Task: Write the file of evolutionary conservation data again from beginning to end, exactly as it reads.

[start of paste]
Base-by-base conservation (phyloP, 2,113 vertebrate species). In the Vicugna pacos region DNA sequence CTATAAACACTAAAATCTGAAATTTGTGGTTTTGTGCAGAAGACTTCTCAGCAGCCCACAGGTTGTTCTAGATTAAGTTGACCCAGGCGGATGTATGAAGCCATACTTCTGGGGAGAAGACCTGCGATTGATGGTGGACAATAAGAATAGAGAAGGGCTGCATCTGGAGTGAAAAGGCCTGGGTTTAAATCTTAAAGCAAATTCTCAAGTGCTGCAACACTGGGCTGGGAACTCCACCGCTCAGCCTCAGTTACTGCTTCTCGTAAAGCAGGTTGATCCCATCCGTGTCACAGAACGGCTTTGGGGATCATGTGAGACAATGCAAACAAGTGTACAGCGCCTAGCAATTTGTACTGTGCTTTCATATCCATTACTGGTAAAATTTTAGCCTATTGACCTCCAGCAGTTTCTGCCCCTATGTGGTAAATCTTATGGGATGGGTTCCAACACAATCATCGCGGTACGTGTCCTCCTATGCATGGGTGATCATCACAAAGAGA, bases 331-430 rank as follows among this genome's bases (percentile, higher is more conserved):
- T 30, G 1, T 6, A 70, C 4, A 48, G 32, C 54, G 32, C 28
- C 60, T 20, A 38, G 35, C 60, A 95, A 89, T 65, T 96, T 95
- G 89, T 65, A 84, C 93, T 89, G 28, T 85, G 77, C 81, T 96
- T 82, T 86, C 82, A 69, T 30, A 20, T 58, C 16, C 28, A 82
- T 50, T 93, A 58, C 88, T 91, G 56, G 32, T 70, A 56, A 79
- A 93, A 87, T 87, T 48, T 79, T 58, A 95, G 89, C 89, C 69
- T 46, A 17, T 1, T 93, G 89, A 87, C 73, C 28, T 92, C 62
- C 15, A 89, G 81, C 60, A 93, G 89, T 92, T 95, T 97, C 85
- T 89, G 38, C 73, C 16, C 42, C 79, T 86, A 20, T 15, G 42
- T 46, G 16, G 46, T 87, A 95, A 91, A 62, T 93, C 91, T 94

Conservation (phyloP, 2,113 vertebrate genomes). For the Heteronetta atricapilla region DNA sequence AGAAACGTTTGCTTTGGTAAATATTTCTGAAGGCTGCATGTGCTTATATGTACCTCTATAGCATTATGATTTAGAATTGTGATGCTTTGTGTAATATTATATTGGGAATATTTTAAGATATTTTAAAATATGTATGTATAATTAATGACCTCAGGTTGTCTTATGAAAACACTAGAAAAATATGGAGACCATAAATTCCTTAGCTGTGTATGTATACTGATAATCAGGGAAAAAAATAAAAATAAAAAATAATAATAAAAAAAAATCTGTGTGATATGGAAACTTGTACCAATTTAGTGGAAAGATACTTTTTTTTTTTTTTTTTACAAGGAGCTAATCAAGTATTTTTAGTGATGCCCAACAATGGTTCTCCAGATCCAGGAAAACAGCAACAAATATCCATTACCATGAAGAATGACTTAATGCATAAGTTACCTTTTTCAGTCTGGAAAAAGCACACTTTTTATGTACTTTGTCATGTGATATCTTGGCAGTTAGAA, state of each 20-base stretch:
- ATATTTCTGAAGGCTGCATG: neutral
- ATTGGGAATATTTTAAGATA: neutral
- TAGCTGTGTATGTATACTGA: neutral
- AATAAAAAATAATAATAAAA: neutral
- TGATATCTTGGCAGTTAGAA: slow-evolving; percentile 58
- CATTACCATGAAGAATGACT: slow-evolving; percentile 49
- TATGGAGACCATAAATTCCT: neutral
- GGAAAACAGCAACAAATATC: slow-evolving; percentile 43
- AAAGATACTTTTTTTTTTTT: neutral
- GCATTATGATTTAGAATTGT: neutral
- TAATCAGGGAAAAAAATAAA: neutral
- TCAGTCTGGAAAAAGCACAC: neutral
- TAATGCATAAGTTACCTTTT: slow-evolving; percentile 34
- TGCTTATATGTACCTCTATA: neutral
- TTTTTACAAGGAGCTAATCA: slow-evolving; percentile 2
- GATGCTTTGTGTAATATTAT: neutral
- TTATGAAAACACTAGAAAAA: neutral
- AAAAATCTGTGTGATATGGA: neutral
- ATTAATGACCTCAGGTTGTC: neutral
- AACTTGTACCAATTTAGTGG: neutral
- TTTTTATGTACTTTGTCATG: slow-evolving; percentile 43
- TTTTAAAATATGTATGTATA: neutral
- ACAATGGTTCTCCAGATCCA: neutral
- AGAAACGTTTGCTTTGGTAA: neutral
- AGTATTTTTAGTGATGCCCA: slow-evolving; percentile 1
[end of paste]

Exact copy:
Base-by-base conservation (phyloP, 2,113 vertebrate species). In the Vicugna pacos region DNA sequence CTATAAACACTAAAATCTGAAATTTGTGGTTTTGTGCAGAAGACTTCTCAGCAGCCCACAGGTTGTTCTAGATTAAGTTGACCCAGGCGGATGTATGAAGCCATACTTCTGGGGAGAAGACCTGCGATTGATGGTGGACAATAAGAATAGAGAAGGGCTGCATCTGGAGTGAAAAGGCCTGGGTTTAAATCTTAAAGCAAATTCTCAAGTGCTGCAACACTGGGCTGGGAACTCCACCGCTCAGCCTCAGTTACTGCTTCTCGTAAAGCAGGTTGATCCCATCCGTGTCACAGAACGGCTTTGGGGATCATGTGAGACAATGCAAACAAGTGTACAGCGCCTAGCAATTTGTACTGTGCTTTCATATCCATTACTGGTAAAATTTTAGCCTATTGACCTCCAGCAGTTTCTGCCCCTATGTGGTAAATCTTATGGGATGGGTTCCAACACAATCATCGCGGTACGTGTCCTCCTATGCATGGGTGATCATCACAAAGAGA, bases 331-430 rank as follows among this genome's bases (percentile, higher is more conserved):
- T 30, G 1, T 6, A 70, C 4, A 48, G 32, C 54, G 32, C 28
- C 60, T 20, A 38, G 35, C 60, A 95, A 89, T 65, T 96, T 95
- G 89, T 65, A 84, C 93, T 89, G 28, T 85, G 77, C 81, T 96
- T 82, T 86, C 82, A 69, T 30, A 20, T 58, C 16, C 28, A 82
- T 50, T 93, A 58, C 88, T 91, G 56, G 32, T 70, A 56, A 79
- A 93, A 87, T 87, T 48, T 79, T 58, A 95, G 89, C 89, C 69
- T 46, A 17, T 1, T 93, G 89, A 87, C 73, C 28, T 92, C 62
- C 15, A 89, G 81, C 60, A 93, G 89, T 92, T 95, T 97, C 85
- T 89, G 38, C 73, C 16, C 42, C 79, T 86, A 20, T 15, G 42
- T 46, G 16, G 46, T 87, A 95, A 91, A 62, T 93, C 91, T 94

Conservation (phyloP, 2,113 vertebrate genomes). For the Heteronetta atricapilla region DNA sequence AGAAACGTTTGCTTTGGTAAATATTTCTGAAGGCTGCATGTGCTTATATGTACCTCTATAGCATTATGATTTAGAATTGTGATGCTTTGTGTAATATTATATTGGGAATATTTTAAGATATTTTAAAATATGTATGTATAATTAATGACCTCAGGTTGTCTTATGAAAACACTAGAAAAATATGGAGACCATAAATTCCTTAGCTGTGTATGTATACTGATAATCAGGGAAAAAAATAAAAATAAAAAATAATAATAAAAAAAAATCTGTGTGATATGGAAACTTGTACCAATTTAGTGGAAAGATACTTTTTTTTTTTTTTTTTACAAGGAGCTAATCAAGTATTTTTAGTGATGCCCAACAATGGTTCTCCAGATCCAGGAAAACAGCAACAAATATCCATTACCATGAAGAATGACTTAATGCATAAGTTACCTTTTTCAGTCTGGAAAAAGCACACTTTTTATGTACTTTGTCATGTGATATCTTGGCAGTTAGAA, state of each 20-base stretch:
- ATATTTCTGAAGGCTGCATG: neutral
- ATTGGGAATATTTTAAGATA: neutral
- TAGCTGTGTATGTATACTGA: neutral
- AATAAAAAATAATAATAAAA: neutral
- TGATATCTTGGCAGTTAGAA: slow-evolving; percentile 58
- CATTACCATGAAGAATGACT: slow-evolving; percentile 49
- TATGGAGACCATAAATTCCT: neutral
- GGAAAACAGCAACAAATATC: slow-evolving; percentile 43
- AAAGATACTTTTTTTTTTTT: neutral
- GCATTATGATTTAGAATTGT: neutral
- TAATCAGGGAAAAAAATAAA: neutral
- TCAGTCTGGAAAAAGCACAC: neutral
- TAATGCATAAGTTACCTTTT: slow-evolving; percentile 34
- TGCTTATATGTACCTCTATA: neutral
- TTTTTACAAGGAGCTAATCA: slow-evolving; percentile 2
- GATGCTTTGTGTAATATTAT: neutral
- TTATGAAAACACTAGAAAAA: neutral
- AAAAATCTGTGTGATATGGA: neutral
- ATTAATGACCTCAGGTTGTC: neutral
- AACTTGTACCAATTTAGTGG: neutral
- TTTTTATGTACTTTGTCATG: slow-evolving; percentile 43
- TTTTAAAATATGTATGTATA: neutral
- ACAATGGTTCTCCAGATCCA: neutral
- AGAAACGTTTGCTTTGGTAA: neutral
- AGTATTTTTAGTGATGCCCA: slow-evolving; percentile 1